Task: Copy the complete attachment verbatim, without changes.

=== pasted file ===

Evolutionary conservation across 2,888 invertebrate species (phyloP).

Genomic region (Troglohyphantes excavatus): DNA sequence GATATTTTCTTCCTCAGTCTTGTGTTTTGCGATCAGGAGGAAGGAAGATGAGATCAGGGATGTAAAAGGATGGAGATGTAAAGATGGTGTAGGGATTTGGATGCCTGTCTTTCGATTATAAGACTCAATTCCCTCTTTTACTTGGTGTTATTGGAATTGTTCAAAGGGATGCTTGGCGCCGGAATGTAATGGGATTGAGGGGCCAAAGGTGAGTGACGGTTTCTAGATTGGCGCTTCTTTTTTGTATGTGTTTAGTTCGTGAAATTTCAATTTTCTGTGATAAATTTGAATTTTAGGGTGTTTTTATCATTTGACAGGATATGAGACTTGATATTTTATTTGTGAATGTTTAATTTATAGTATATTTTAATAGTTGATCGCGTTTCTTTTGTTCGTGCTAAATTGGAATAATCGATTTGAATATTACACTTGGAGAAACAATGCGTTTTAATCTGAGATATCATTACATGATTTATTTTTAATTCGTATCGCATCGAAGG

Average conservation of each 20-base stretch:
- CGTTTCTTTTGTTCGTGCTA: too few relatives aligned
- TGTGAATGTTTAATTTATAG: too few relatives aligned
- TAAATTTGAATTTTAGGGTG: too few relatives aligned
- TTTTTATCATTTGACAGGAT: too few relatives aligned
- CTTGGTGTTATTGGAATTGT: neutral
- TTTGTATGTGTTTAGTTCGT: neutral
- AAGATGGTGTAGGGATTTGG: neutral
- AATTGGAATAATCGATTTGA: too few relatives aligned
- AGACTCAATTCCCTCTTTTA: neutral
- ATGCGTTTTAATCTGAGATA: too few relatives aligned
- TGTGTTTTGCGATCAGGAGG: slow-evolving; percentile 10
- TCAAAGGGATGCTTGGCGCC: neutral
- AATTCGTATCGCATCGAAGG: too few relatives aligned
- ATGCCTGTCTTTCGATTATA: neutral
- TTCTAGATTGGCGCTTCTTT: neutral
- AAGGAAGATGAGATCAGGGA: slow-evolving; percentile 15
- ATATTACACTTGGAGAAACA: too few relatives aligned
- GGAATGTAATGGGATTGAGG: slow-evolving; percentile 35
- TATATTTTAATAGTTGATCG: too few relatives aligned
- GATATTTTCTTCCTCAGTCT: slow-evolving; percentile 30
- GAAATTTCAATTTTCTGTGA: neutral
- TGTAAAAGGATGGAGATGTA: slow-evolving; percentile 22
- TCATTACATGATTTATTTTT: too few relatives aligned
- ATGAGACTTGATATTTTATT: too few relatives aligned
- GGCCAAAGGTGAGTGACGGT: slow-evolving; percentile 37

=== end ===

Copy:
Evolutionary conservation across 2,888 invertebrate species (phyloP).

Genomic region (Troglohyphantes excavatus): DNA sequence GATATTTTCTTCCTCAGTCTTGTGTTTTGCGATCAGGAGGAAGGAAGATGAGATCAGGGATGTAAAAGGATGGAGATGTAAAGATGGTGTAGGGATTTGGATGCCTGTCTTTCGATTATAAGACTCAATTCCCTCTTTTACTTGGTGTTATTGGAATTGTTCAAAGGGATGCTTGGCGCCGGAATGTAATGGGATTGAGGGGCCAAAGGTGAGTGACGGTTTCTAGATTGGCGCTTCTTTTTTGTATGTGTTTAGTTCGTGAAATTTCAATTTTCTGTGATAAATTTGAATTTTAGGGTGTTTTTATCATTTGACAGGATATGAGACTTGATATTTTATTTGTGAATGTTTAATTTATAGTATATTTTAATAGTTGATCGCGTTTCTTTTGTTCGTGCTAAATTGGAATAATCGATTTGAATATTACACTTGGAGAAACAATGCGTTTTAATCTGAGATATCATTACATGATTTATTTTTAATTCGTATCGCATCGAAGG

Average conservation of each 20-base stretch:
- CGTTTCTTTTGTTCGTGCTA: too few relatives aligned
- TGTGAATGTTTAATTTATAG: too few relatives aligned
- TAAATTTGAATTTTAGGGTG: too few relatives aligned
- TTTTTATCATTTGACAGGAT: too few relatives aligned
- CTTGGTGTTATTGGAATTGT: neutral
- TTTGTATGTGTTTAGTTCGT: neutral
- AAGATGGTGTAGGGATTTGG: neutral
- AATTGGAATAATCGATTTGA: too few relatives aligned
- AGACTCAATTCCCTCTTTTA: neutral
- ATGCGTTTTAATCTGAGATA: too few relatives aligned
- TGTGTTTTGCGATCAGGAGG: slow-evolving; percentile 10
- TCAAAGGGATGCTTGGCGCC: neutral
- AATTCGTATCGCATCGAAGG: too few relatives aligned
- ATGCCTGTCTTTCGATTATA: neutral
- TTCTAGATTGGCGCTTCTTT: neutral
- AAGGAAGATGAGATCAGGGA: slow-evolving; percentile 15
- ATATTACACTTGGAGAAACA: too few relatives aligned
- GGAATGTAATGGGATTGAGG: slow-evolving; percentile 35
- TATATTTTAATAGTTGATCG: too few relatives aligned
- GATATTTTCTTCCTCAGTCT: slow-evolving; percentile 30
- GAAATTTCAATTTTCTGTGA: neutral
- TGTAAAAGGATGGAGATGTA: slow-evolving; percentile 22
- TCATTACATGATTTATTTTT: too few relatives aligned
- ATGAGACTTGATATTTTATT: too few relatives aligned
- GGCCAAAGGTGAGTGACGGT: slow-evolving; percentile 37